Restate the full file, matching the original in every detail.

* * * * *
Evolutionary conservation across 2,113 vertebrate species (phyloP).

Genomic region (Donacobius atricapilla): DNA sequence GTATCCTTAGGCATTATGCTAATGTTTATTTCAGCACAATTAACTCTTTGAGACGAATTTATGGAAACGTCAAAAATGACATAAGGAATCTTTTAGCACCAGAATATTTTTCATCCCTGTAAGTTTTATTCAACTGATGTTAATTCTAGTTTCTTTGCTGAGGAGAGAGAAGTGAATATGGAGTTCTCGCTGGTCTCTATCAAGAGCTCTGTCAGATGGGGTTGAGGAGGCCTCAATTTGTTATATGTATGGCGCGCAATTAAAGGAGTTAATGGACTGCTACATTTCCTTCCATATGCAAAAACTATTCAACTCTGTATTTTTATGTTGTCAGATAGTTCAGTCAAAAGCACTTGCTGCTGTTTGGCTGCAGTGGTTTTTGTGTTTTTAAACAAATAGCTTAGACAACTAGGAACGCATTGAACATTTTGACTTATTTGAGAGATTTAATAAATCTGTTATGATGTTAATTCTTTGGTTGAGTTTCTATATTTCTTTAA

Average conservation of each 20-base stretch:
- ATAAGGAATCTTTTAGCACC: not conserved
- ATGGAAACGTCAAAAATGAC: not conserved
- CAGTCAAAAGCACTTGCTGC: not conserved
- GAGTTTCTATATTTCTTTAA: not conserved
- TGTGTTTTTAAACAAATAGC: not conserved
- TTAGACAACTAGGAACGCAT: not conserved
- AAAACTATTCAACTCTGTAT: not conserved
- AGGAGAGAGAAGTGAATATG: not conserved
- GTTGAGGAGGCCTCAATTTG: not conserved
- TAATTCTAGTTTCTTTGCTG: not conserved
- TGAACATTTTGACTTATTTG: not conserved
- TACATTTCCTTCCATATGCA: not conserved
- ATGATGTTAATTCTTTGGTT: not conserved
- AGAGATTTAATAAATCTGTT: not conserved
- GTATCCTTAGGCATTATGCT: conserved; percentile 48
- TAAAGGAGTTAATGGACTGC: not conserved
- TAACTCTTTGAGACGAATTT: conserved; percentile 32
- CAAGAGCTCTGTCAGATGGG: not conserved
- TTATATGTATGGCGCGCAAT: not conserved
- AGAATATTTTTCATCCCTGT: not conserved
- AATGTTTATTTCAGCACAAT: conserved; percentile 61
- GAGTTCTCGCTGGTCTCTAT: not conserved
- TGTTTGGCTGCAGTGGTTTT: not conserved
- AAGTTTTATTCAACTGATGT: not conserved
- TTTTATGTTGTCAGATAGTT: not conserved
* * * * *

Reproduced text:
Evolutionary conservation across 2,113 vertebrate species (phyloP).

Genomic region (Donacobius atricapilla): DNA sequence GTATCCTTAGGCATTATGCTAATGTTTATTTCAGCACAATTAACTCTTTGAGACGAATTTATGGAAACGTCAAAAATGACATAAGGAATCTTTTAGCACCAGAATATTTTTCATCCCTGTAAGTTTTATTCAACTGATGTTAATTCTAGTTTCTTTGCTGAGGAGAGAGAAGTGAATATGGAGTTCTCGCTGGTCTCTATCAAGAGCTCTGTCAGATGGGGTTGAGGAGGCCTCAATTTGTTATATGTATGGCGCGCAATTAAAGGAGTTAATGGACTGCTACATTTCCTTCCATATGCAAAAACTATTCAACTCTGTATTTTTATGTTGTCAGATAGTTCAGTCAAAAGCACTTGCTGCTGTTTGGCTGCAGTGGTTTTTGTGTTTTTAAACAAATAGCTTAGACAACTAGGAACGCATTGAACATTTTGACTTATTTGAGAGATTTAATAAATCTGTTATGATGTTAATTCTTTGGTTGAGTTTCTATATTTCTTTAA

Average conservation of each 20-base stretch:
- ATAAGGAATCTTTTAGCACC: not conserved
- ATGGAAACGTCAAAAATGAC: not conserved
- CAGTCAAAAGCACTTGCTGC: not conserved
- GAGTTTCTATATTTCTTTAA: not conserved
- TGTGTTTTTAAACAAATAGC: not conserved
- TTAGACAACTAGGAACGCAT: not conserved
- AAAACTATTCAACTCTGTAT: not conserved
- AGGAGAGAGAAGTGAATATG: not conserved
- GTTGAGGAGGCCTCAATTTG: not conserved
- TAATTCTAGTTTCTTTGCTG: not conserved
- TGAACATTTTGACTTATTTG: not conserved
- TACATTTCCTTCCATATGCA: not conserved
- ATGATGTTAATTCTTTGGTT: not conserved
- AGAGATTTAATAAATCTGTT: not conserved
- GTATCCTTAGGCATTATGCT: conserved; percentile 48
- TAAAGGAGTTAATGGACTGC: not conserved
- TAACTCTTTGAGACGAATTT: conserved; percentile 32
- CAAGAGCTCTGTCAGATGGG: not conserved
- TTATATGTATGGCGCGCAAT: not conserved
- AGAATATTTTTCATCCCTGT: not conserved
- AATGTTTATTTCAGCACAAT: conserved; percentile 61
- GAGTTCTCGCTGGTCTCTAT: not conserved
- TGTTTGGCTGCAGTGGTTTT: not conserved
- AAGTTTTATTCAACTGATGT: not conserved
- TTTTATGTTGTCAGATAGTT: not conserved